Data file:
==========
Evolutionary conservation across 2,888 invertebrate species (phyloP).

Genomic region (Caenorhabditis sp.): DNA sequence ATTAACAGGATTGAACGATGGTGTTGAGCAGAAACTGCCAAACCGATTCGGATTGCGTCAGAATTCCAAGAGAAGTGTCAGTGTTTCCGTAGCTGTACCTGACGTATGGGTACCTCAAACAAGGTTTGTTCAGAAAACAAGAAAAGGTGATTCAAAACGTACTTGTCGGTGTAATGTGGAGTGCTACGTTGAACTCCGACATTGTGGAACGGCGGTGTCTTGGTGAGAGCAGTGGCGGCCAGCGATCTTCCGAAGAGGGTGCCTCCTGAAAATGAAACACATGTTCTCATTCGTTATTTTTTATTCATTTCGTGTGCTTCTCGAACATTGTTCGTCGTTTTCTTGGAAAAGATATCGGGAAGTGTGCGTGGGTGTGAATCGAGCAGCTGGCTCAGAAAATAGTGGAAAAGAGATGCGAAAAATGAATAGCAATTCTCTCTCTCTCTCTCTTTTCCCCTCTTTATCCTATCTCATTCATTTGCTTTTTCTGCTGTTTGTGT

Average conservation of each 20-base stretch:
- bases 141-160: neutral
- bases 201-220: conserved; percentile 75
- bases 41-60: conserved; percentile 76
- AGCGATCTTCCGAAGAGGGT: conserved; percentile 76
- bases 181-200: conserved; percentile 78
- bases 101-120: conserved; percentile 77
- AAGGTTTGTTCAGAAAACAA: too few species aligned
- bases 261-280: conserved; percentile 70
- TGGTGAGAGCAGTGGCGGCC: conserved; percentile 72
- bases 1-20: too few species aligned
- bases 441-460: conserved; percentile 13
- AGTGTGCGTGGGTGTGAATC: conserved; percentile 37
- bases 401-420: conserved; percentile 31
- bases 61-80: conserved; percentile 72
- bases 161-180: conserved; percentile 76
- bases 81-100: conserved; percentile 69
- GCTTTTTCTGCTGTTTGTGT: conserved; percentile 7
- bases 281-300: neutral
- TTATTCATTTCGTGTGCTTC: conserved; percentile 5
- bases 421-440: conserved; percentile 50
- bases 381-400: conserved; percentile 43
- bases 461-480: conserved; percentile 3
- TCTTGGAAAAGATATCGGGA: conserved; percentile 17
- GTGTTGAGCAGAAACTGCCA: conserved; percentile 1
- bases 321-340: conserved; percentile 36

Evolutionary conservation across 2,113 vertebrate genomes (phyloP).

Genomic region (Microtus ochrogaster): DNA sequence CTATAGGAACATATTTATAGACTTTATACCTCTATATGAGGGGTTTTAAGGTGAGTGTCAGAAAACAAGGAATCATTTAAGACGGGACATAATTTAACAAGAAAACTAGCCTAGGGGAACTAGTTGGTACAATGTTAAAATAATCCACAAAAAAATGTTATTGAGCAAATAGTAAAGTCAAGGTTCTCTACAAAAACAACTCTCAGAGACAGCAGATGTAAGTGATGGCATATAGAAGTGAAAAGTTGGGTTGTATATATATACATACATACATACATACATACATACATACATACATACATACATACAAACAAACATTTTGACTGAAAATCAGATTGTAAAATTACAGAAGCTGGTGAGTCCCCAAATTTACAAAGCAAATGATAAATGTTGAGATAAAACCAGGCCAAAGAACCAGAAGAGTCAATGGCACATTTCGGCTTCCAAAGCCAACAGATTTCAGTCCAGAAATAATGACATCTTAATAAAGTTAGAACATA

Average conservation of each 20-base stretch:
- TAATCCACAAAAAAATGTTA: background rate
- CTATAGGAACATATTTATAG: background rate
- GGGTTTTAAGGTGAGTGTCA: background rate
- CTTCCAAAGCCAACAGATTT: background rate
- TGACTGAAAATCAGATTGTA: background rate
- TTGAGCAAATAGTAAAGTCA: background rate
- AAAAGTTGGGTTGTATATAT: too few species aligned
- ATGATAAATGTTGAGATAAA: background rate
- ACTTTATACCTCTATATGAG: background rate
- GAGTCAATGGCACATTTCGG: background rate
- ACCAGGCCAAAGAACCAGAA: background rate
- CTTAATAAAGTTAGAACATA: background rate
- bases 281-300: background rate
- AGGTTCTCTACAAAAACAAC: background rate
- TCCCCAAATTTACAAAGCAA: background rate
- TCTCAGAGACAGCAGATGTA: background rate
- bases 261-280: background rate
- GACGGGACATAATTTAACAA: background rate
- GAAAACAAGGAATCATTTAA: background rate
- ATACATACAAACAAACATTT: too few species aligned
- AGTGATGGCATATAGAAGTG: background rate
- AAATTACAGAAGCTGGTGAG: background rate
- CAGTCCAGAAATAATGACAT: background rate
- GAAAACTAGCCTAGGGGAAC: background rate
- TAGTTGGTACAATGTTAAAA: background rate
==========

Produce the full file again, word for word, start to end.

Evolutionary conservation across 2,888 invertebrate species (phyloP).

Genomic region (Caenorhabditis sp.): DNA sequence ATTAACAGGATTGAACGATGGTGTTGAGCAGAAACTGCCAAACCGATTCGGATTGCGTCAGAATTCCAAGAGAAGTGTCAGTGTTTCCGTAGCTGTACCTGACGTATGGGTACCTCAAACAAGGTTTGTTCAGAAAACAAGAAAAGGTGATTCAAAACGTACTTGTCGGTGTAATGTGGAGTGCTACGTTGAACTCCGACATTGTGGAACGGCGGTGTCTTGGTGAGAGCAGTGGCGGCCAGCGATCTTCCGAAGAGGGTGCCTCCTGAAAATGAAACACATGTTCTCATTCGTTATTTTTTATTCATTTCGTGTGCTTCTCGAACATTGTTCGTCGTTTTCTTGGAAAAGATATCGGGAAGTGTGCGTGGGTGTGAATCGAGCAGCTGGCTCAGAAAATAGTGGAAAAGAGATGCGAAAAATGAATAGCAATTCTCTCTCTCTCTCTCTTTTCCCCTCTTTATCCTATCTCATTCATTTGCTTTTTCTGCTGTTTGTGT

Average conservation of each 20-base stretch:
- bases 141-160: neutral
- bases 201-220: conserved; percentile 75
- bases 41-60: conserved; percentile 76
- AGCGATCTTCCGAAGAGGGT: conserved; percentile 76
- bases 181-200: conserved; percentile 78
- bases 101-120: conserved; percentile 77
- AAGGTTTGTTCAGAAAACAA: too few species aligned
- bases 261-280: conserved; percentile 70
- TGGTGAGAGCAGTGGCGGCC: conserved; percentile 72
- bases 1-20: too few species aligned
- bases 441-460: conserved; percentile 13
- AGTGTGCGTGGGTGTGAATC: conserved; percentile 37
- bases 401-420: conserved; percentile 31
- bases 61-80: conserved; percentile 72
- bases 161-180: conserved; percentile 76
- bases 81-100: conserved; percentile 69
- GCTTTTTCTGCTGTTTGTGT: conserved; percentile 7
- bases 281-300: neutral
- TTATTCATTTCGTGTGCTTC: conserved; percentile 5
- bases 421-440: conserved; percentile 50
- bases 381-400: conserved; percentile 43
- bases 461-480: conserved; percentile 3
- TCTTGGAAAAGATATCGGGA: conserved; percentile 17
- GTGTTGAGCAGAAACTGCCA: conserved; percentile 1
- bases 321-340: conserved; percentile 36

Evolutionary conservation across 2,113 vertebrate genomes (phyloP).

Genomic region (Microtus ochrogaster): DNA sequence CTATAGGAACATATTTATAGACTTTATACCTCTATATGAGGGGTTTTAAGGTGAGTGTCAGAAAACAAGGAATCATTTAAGACGGGACATAATTTAACAAGAAAACTAGCCTAGGGGAACTAGTTGGTACAATGTTAAAATAATCCACAAAAAAATGTTATTGAGCAAATAGTAAAGTCAAGGTTCTCTACAAAAACAACTCTCAGAGACAGCAGATGTAAGTGATGGCATATAGAAGTGAAAAGTTGGGTTGTATATATATACATACATACATACATACATACATACATACATACATACATACATACAAACAAACATTTTGACTGAAAATCAGATTGTAAAATTACAGAAGCTGGTGAGTCCCCAAATTTACAAAGCAAATGATAAATGTTGAGATAAAACCAGGCCAAAGAACCAGAAGAGTCAATGGCACATTTCGGCTTCCAAAGCCAACAGATTTCAGTCCAGAAATAATGACATCTTAATAAAGTTAGAACATA

Average conservation of each 20-base stretch:
- TAATCCACAAAAAAATGTTA: background rate
- CTATAGGAACATATTTATAG: background rate
- GGGTTTTAAGGTGAGTGTCA: background rate
- CTTCCAAAGCCAACAGATTT: background rate
- TGACTGAAAATCAGATTGTA: background rate
- TTGAGCAAATAGTAAAGTCA: background rate
- AAAAGTTGGGTTGTATATAT: too few species aligned
- ATGATAAATGTTGAGATAAA: background rate
- ACTTTATACCTCTATATGAG: background rate
- GAGTCAATGGCACATTTCGG: background rate
- ACCAGGCCAAAGAACCAGAA: background rate
- CTTAATAAAGTTAGAACATA: background rate
- bases 281-300: background rate
- AGGTTCTCTACAAAAACAAC: background rate
- TCCCCAAATTTACAAAGCAA: background rate
- TCTCAGAGACAGCAGATGTA: background rate
- bases 261-280: background rate
- GACGGGACATAATTTAACAA: background rate
- GAAAACAAGGAATCATTTAA: background rate
- ATACATACAAACAAACATTT: too few species aligned
- AGTGATGGCATATAGAAGTG: background rate
- AAATTACAGAAGCTGGTGAG: background rate
- CAGTCCAGAAATAATGACAT: background rate
- GAAAACTAGCCTAGGGGAAC: background rate
- TAGTTGGTACAATGTTAAAA: background rate